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Tiny and translucent, with shiny skin, the red currant has a sweet-tart taste and grows in clusters. It is a unique berry to be appreciated.
Red Currant berries are available during the summer months.
Botanically, the trio of currants is just a pair. The red currant is Ribes rubrum and Ribes sativum; the black currant is Ribes nigrum; and the white currant is merely a variety of the red currant. All currants are round, small berries that often retain withered remnants of the flower that grows opposite their stem end. The delicate fruit is picked in clusters to avoid damage.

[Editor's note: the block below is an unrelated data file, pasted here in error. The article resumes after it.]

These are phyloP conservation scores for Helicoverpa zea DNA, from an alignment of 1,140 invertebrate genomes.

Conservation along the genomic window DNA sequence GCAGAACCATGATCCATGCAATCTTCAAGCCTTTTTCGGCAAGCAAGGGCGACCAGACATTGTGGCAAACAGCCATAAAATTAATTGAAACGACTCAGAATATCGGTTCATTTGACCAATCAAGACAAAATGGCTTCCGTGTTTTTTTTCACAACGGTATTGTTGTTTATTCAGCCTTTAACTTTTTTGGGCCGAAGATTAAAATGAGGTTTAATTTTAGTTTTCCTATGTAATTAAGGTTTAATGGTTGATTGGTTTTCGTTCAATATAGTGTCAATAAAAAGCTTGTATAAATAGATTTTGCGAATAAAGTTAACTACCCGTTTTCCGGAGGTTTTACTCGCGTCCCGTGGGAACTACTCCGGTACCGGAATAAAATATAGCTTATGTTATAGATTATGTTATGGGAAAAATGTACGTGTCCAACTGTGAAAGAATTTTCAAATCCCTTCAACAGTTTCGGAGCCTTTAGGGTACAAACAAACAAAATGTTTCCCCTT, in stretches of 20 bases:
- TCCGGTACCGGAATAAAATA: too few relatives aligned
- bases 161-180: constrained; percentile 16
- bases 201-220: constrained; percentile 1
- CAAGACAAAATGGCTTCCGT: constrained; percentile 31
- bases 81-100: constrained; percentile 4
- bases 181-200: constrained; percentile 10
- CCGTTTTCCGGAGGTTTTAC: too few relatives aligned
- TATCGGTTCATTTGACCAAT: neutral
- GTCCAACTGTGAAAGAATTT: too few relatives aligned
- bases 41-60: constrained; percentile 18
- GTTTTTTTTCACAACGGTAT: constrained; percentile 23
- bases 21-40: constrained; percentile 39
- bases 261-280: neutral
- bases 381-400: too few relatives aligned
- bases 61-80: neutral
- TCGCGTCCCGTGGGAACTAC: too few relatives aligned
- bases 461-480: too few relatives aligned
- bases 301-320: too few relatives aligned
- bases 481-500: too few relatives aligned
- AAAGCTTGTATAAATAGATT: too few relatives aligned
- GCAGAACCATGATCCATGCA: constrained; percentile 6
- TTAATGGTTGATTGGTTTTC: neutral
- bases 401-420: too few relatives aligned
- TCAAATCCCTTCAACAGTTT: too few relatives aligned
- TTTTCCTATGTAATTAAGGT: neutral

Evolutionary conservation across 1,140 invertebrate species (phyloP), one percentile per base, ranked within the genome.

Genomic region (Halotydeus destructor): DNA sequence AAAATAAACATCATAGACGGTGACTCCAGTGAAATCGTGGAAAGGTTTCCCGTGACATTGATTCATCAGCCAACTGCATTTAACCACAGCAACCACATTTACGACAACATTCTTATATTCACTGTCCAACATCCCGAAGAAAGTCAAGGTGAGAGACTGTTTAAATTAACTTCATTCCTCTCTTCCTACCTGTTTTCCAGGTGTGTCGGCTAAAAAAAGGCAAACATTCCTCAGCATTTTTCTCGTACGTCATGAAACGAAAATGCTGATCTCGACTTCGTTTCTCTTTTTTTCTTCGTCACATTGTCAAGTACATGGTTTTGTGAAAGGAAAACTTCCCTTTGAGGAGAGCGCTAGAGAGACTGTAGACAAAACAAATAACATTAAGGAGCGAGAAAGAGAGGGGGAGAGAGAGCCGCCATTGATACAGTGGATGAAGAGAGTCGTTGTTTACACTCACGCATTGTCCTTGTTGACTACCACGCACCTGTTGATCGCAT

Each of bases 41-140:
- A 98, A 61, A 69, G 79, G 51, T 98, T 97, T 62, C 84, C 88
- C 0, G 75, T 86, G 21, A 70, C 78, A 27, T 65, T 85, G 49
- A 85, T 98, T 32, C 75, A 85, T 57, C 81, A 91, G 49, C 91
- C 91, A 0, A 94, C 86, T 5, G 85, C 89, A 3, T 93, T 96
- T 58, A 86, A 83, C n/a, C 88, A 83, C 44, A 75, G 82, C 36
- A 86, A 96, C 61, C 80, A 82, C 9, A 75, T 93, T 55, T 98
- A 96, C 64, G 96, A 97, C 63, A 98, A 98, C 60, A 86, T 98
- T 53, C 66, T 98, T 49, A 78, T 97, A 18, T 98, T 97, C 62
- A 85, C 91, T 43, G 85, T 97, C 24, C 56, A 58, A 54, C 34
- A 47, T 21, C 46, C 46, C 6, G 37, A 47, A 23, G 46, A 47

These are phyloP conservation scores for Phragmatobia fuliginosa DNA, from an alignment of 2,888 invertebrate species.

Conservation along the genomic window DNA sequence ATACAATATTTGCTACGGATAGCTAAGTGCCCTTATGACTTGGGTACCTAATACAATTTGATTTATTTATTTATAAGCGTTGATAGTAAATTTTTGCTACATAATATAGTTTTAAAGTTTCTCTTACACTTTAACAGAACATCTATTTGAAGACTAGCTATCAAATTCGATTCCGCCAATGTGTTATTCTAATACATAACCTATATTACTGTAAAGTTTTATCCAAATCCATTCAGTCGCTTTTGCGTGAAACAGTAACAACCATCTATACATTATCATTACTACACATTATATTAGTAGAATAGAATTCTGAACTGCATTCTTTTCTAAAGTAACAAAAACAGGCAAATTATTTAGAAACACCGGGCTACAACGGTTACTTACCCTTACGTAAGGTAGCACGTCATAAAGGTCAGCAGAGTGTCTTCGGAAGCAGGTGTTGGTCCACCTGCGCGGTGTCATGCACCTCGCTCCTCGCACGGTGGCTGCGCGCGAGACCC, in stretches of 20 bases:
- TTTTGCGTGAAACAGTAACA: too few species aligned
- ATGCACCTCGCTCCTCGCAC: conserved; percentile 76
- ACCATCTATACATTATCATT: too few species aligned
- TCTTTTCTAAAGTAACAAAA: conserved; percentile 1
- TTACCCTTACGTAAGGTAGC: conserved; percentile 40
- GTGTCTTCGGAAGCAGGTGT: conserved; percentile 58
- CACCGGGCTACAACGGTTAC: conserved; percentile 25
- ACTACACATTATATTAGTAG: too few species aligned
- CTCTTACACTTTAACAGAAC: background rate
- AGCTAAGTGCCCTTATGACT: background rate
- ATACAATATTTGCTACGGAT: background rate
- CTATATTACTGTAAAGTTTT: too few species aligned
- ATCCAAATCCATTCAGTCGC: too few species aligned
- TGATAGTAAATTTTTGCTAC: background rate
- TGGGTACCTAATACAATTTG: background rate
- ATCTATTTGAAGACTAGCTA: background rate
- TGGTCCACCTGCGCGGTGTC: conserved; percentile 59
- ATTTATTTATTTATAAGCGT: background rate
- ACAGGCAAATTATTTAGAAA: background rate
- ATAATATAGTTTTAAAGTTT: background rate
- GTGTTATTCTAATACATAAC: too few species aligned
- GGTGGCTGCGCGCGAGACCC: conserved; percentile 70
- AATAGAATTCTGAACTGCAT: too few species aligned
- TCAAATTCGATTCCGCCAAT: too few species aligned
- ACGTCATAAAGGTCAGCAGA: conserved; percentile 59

Red currants are tart but can be eaten fresh, cooked or dried. Add fresh red currants to cornmeal pancake batter, the cook currants with sugar and water until the mixture has thickened and use as a syrup. Combine nectarine slices, fresh red currants and chopped thyme in a baking dish, top with a mixture of butter, sugar, oats and flour then bake into a crisp. Toss red currants with chopped frisee and vinaigrette for a winter salad. Spread fresh red currants over shortbread dough, top with steusel dough and bake into bars. Red currants will keep, cool and dry in the refrigerator, for up to a week. As they are highly perishable, use immediately after purchase.
Growing on rather vigorous ornamental bushes that can quickly reach five to six feet in height, a mature currant bush is capable of producing ten to twelve pounds of berries in one season. Winter hardy, currants grow in many climates and are able to flourish in moist to wet, well-drained soil and partial shade, unlike other fruit.
Recipes that include Red Currants. One is easiest, three is harder.